As a kid in Atlanta, Georgia I remember rushing with my mom to catch the bus. Every weekday that route included crossing Woodruff Park in downtown Atlanta. My mom would drag me behind her as we made our way to the stop. While she worried about making the bus, my eyes wandered at the characters and activities taking place in the park: Homeless people, college students, preachers, drunks, pigeons, and several games of chess being played, the park's main attraction.
Years went by. I grew up, learned about cameras, and returned to document what I had seen. After all of those years, nothing had changed. I walked in and pointed my camera, only to get yelled at by a stranger: "Hey, hey! He's taking photos of you!" The next thing I knew, I had people yelling at me from several directions, as I tried to explain myself. I quickly retreated from the park and thought I'd better something else.
I spent a few days working on another project, but I could not get the park out of my mind. So I returned. This time I had a different approach. I spent a few days just hanging around with my camera on my shoulder, chatting with the regulars and watching the chess games. As time went on, I slowly introduced my camera. Within a few days people started to allow me to explore the games and characters within the park.
This was my first fly on the wall experience.
My biggest takeaway from this story is the need to be patient when approaching a new story or subject. Don't go in camera blazing. Take your time, breathe and make some images!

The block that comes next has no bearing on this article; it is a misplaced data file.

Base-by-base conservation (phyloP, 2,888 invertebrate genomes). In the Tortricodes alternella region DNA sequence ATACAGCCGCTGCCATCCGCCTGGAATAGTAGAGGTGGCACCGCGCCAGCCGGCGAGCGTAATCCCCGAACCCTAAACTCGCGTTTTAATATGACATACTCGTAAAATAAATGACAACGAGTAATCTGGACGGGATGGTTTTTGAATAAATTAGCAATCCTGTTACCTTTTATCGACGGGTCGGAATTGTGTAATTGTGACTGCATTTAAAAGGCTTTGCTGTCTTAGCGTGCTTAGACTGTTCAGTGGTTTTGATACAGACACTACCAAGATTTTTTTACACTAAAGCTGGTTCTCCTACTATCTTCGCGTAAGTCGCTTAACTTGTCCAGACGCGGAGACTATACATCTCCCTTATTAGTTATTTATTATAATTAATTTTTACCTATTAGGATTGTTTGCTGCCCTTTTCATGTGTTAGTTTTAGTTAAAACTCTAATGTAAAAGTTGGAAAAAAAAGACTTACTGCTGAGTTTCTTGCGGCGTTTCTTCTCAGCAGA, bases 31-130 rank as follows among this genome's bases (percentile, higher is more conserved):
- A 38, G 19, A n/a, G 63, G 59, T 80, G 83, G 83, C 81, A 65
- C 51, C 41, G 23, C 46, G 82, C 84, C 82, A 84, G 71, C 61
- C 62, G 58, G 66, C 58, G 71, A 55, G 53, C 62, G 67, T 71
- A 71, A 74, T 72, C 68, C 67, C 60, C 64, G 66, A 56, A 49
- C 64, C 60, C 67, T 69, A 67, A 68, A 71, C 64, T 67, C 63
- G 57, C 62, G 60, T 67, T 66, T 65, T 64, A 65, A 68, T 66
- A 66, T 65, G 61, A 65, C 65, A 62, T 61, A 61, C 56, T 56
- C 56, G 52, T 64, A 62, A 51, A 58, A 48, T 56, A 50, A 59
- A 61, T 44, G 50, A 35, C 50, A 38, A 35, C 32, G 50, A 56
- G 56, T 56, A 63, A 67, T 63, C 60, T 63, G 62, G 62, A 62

Learn more at here at Atlanta Downtown.
Demetrius Freeman is a freelance Visual Journalist, who most frequently covers the metro section of The New York Times. For two years, he was a photographer for New York City’s Mayor Bill de Blasio. His work has been published in CNN, The New York Times, Newsweek, The Tampa Bay Times, and ProPublica. Demetrius has participated in several workshops and seminars including The Mountain Workshop, The Atlanta Photojournalism Seminar, The New York Times Portfolio Review, The Missouri Photo Workshop, and is an alumni of The Eddie Adams Workshop XXVII. He also supports and contributes in photography volunteer work and provide mentorship to high school photography students. Learn more and send him a note through his website, or follow him on Instagram @demetriusfreeman.